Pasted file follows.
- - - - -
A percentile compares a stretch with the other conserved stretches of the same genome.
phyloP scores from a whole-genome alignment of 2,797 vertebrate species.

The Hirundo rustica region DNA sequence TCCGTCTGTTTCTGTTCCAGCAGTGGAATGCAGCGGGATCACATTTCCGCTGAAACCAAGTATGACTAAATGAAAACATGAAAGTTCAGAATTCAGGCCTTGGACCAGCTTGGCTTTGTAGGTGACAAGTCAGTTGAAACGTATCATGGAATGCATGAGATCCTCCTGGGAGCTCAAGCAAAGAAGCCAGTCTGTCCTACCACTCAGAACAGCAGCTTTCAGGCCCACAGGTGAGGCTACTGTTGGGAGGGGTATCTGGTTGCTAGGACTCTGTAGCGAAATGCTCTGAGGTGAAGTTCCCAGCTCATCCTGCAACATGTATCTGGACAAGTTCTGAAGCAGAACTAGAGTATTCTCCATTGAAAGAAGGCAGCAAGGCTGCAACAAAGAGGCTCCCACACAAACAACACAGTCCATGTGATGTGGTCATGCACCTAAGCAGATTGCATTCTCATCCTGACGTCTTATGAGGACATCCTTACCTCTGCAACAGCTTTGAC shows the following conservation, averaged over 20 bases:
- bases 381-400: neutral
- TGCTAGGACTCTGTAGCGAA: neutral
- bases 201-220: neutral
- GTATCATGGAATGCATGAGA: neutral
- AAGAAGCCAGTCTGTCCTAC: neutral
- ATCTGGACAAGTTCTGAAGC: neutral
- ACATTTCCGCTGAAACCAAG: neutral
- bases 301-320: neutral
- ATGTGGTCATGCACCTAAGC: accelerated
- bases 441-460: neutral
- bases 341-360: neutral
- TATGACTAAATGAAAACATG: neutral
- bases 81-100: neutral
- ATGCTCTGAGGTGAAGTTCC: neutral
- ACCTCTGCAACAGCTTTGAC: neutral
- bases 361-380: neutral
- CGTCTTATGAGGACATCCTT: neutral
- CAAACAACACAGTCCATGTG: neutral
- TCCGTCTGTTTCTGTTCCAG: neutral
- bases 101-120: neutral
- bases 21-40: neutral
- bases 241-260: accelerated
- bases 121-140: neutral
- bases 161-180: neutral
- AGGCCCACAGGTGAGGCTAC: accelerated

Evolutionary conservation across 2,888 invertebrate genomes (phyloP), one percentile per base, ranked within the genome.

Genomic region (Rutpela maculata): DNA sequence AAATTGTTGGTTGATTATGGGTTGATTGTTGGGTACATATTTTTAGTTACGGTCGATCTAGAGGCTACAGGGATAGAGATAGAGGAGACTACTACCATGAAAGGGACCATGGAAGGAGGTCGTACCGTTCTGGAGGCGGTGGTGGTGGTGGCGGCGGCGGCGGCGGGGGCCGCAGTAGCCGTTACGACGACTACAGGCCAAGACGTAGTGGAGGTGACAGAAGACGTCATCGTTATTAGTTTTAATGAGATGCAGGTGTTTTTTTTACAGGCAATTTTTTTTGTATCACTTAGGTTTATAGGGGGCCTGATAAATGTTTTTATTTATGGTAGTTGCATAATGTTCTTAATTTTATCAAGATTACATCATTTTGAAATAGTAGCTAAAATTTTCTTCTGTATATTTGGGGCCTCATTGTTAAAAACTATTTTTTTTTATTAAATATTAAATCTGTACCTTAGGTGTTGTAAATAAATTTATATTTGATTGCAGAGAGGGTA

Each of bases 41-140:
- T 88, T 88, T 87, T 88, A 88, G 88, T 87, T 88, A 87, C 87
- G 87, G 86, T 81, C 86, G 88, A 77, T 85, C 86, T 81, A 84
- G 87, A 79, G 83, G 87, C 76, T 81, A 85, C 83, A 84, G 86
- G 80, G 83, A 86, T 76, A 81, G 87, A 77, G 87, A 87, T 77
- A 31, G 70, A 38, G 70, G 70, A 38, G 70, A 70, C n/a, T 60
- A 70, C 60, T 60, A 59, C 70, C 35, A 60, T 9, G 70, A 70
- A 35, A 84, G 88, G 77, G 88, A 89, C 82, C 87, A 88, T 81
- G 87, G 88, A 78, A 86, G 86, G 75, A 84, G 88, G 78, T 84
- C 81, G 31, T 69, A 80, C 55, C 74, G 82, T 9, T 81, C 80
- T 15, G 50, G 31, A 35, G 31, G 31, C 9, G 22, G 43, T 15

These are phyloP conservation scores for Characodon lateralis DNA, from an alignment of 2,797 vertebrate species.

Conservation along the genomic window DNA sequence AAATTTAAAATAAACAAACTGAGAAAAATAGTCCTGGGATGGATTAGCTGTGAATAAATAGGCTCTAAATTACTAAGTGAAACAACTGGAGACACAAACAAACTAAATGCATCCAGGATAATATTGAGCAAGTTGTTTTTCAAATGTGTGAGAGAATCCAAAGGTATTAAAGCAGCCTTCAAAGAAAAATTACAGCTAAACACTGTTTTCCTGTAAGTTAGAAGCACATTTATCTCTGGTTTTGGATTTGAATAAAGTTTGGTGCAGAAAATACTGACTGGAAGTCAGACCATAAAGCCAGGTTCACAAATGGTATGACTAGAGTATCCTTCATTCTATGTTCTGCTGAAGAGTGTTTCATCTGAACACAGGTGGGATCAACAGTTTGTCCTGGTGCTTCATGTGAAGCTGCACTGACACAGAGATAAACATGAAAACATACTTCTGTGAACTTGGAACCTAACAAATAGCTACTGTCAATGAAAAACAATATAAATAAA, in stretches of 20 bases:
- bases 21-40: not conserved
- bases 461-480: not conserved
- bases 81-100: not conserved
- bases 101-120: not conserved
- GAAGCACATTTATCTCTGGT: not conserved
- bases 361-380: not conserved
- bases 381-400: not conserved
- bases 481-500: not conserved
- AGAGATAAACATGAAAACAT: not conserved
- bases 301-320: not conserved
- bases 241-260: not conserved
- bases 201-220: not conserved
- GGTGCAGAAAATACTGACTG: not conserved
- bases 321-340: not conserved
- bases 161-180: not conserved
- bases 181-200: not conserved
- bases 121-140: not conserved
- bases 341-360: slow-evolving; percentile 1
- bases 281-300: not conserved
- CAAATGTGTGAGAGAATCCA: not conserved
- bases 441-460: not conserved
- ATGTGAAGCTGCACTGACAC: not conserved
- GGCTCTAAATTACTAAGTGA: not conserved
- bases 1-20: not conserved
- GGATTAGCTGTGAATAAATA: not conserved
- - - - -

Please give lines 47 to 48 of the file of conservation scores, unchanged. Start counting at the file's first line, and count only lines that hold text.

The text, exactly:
- bases 101-120: not conserved
- GAAGCACATTTATCTCTGGT: not conserved